Of the three US compacts introduced for the 1960 model year, the utterly conventional Falcon was the most successful, so much so that Chevrolet and Chrysler would quickly modify their offerings to match it. The flamboyant Valiant sported a much more conservative suit in its 1963 redesign, and the 1962 Chevy II would become the division’s bread-and-butter offering as the Corvair was first moved upmarket, then put out to pasture.
While the Valiant had the best handling and performance thanks to its Slant Six and torsion bar suspension, its Exner-approved styling was polarizing to say the least. The rear-engined Corvair, while backed by thousands of friendly Chevrolet dealers and the might of General Motors, had a very unusual powertrain design, and some folks just weren’t sure what to make of it. Ford played it safe. They basically made a 3/4 scale full size Ford, with inline six power (up front, of course), rear wheel drive and modern, if somewhat vanilla, styling. It was a hit, even with only two- and four-door sedans initially available. Within three years the Falcon would have a full line of vehicles, with station wagons, two-door hardtops and even a convertible. There was even a Falcon-badged version of the Econoline forward-control van.
The Falcon received only minor changes through 1963, but a new Futura model that debuted in 1962 was a mini-Thunderbird of sorts, with extra chrome trim, full wheel covers and bucket seats with a mini-console.
In 1964 all Falcons received attractive new sheet metal with a forward-leaning front end, thicker Thunderbird-like C-pillars and a rocket-shaped stamping along the bodysides, which were outlined in chrome on Futuras. The trademark Ford tail lights remained, but the rear deck traded its gentle contours for a more squared-off affair.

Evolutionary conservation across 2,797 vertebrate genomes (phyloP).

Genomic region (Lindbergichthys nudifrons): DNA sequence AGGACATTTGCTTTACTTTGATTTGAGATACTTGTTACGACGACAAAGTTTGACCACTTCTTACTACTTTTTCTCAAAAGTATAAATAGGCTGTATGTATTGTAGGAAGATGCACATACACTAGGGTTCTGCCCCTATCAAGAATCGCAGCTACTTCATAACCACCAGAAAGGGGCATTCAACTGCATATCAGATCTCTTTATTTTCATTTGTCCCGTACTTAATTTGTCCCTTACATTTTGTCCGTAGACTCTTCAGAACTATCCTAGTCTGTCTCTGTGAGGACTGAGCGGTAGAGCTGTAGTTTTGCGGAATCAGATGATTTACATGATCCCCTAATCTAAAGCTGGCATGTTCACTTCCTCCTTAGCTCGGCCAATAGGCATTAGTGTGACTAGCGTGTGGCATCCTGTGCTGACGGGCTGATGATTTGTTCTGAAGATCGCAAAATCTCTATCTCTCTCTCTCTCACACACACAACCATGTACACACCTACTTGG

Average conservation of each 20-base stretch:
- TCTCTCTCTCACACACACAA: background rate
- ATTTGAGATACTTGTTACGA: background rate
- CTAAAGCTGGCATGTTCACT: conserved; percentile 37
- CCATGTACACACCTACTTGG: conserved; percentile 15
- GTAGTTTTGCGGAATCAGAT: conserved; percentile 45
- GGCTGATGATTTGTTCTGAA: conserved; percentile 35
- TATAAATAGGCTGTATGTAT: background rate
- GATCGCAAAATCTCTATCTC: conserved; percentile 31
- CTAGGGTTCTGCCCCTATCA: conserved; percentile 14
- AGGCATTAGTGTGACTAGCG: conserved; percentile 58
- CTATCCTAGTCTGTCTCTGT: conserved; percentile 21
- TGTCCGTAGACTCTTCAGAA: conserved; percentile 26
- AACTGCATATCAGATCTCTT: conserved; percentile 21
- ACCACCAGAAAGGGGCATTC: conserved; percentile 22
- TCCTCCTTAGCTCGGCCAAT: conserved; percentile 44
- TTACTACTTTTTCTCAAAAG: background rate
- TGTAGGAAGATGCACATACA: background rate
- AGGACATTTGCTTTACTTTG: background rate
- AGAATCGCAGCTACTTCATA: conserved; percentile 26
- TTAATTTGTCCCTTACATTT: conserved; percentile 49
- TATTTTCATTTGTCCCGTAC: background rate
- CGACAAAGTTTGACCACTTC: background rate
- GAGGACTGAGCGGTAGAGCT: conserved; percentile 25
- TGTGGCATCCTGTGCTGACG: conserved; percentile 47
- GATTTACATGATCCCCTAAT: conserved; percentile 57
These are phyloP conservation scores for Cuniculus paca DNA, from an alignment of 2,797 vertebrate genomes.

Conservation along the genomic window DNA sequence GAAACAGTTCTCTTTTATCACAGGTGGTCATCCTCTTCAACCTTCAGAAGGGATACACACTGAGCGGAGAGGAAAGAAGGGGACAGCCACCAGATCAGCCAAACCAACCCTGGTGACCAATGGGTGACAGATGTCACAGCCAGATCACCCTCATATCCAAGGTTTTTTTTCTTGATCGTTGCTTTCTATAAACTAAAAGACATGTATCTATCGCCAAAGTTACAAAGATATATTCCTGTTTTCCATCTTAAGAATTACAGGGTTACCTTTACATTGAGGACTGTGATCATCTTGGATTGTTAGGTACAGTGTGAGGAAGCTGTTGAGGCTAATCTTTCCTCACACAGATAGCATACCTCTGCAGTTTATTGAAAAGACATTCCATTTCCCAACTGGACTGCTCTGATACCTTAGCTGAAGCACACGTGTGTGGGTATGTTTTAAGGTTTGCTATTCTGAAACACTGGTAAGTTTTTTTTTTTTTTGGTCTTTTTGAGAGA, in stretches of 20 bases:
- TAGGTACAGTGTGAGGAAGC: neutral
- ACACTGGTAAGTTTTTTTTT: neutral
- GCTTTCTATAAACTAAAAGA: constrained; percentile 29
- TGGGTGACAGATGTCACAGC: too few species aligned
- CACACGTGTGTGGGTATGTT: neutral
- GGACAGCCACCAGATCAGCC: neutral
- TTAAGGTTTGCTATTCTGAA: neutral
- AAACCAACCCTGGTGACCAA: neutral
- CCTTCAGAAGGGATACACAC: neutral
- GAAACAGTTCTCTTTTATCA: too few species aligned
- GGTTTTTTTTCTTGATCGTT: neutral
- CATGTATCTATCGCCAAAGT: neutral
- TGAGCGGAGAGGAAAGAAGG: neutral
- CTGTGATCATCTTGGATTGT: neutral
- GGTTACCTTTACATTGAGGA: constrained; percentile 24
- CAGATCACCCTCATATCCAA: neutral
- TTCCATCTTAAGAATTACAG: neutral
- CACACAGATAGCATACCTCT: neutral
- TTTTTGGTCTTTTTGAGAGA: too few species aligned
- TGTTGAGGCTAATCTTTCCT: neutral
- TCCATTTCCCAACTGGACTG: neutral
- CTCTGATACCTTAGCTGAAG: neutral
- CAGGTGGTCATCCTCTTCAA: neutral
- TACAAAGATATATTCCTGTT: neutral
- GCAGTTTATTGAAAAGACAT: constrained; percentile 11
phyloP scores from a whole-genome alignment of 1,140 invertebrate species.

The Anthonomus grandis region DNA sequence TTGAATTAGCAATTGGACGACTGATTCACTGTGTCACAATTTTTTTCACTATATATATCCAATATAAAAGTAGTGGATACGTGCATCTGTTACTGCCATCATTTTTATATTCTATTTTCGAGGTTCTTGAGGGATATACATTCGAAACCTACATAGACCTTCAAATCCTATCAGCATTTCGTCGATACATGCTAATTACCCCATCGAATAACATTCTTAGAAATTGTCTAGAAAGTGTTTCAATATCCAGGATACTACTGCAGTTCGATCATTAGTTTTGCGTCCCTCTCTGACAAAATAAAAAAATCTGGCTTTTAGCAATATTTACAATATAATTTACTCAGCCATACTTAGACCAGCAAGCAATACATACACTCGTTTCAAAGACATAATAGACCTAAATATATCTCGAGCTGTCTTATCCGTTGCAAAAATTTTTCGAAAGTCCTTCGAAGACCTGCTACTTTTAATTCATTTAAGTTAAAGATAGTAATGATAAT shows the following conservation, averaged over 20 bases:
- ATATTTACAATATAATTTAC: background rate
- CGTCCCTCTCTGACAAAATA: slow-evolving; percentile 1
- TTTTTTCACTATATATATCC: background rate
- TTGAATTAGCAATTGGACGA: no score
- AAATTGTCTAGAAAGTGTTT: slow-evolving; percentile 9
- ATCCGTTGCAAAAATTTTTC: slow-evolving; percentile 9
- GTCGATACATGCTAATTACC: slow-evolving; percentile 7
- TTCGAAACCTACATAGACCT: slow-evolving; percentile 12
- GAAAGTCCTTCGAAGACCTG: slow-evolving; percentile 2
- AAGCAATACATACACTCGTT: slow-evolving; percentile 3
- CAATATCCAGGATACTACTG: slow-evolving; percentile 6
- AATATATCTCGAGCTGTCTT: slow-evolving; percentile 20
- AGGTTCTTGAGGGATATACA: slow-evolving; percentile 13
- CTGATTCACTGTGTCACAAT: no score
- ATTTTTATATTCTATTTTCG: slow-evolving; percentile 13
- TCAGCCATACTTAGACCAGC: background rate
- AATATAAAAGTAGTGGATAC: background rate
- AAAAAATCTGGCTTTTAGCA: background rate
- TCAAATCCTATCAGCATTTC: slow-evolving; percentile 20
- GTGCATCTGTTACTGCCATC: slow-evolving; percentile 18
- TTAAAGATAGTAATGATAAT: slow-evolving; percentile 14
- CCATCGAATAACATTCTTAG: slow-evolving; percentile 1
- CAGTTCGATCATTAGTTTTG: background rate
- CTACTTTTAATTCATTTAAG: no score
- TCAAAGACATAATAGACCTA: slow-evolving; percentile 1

Despite the updated styling, it was still largely the same old Falcon underneath. The Futura, a single model in 1962, was now a full lineup and boasted sedans, coupes, wagons and a convertible. The basic Falcon was still available for those seeking basic transportation, though.
The standard Falcon was a cheapskate’s dream. As basic as can be, they featured chrome windshield and backlight moldings, hub caps, dual horns and sun visors, armrests on the front doors only, and a horn button in lieu of the Futura’s chrome horn ring. These plain-Jane Falcons came in two- and four-door sedans only, listing at $2040 for the four-door and $1985 for the two-door.
Standard engine for the Falcon was a 144 CID straight six with 85 hp @ 4200 rpm and a single barrel Holley carburetor, though you could get the 170 six or 260 V8 if you desired a less leisurely pace.
The sky blue Falcon I found last week sports a few options to spiff it up a bit, including a chrome side molding, whitewalls and a pair of fuzzy dice on the mirror. It was in excellent shape, and the antique vehicle plates suggest a loving owner. While it’s not flashy, I really like the clean lines. I’d guess that the owner loves the simple mechanicals and reliability. $2040 got you quite the reliable machine in 1964, so long as the rust stayed away.
Going in the opposite direction, the flossy $2611 Squire wagon was just about the most expensive Falcon you could get, with the exception of the Futura Sprint convertible, which ran an extra $49. There really was a Falcon for just about any taste in 1964, but the 1965 Mustang would change all that.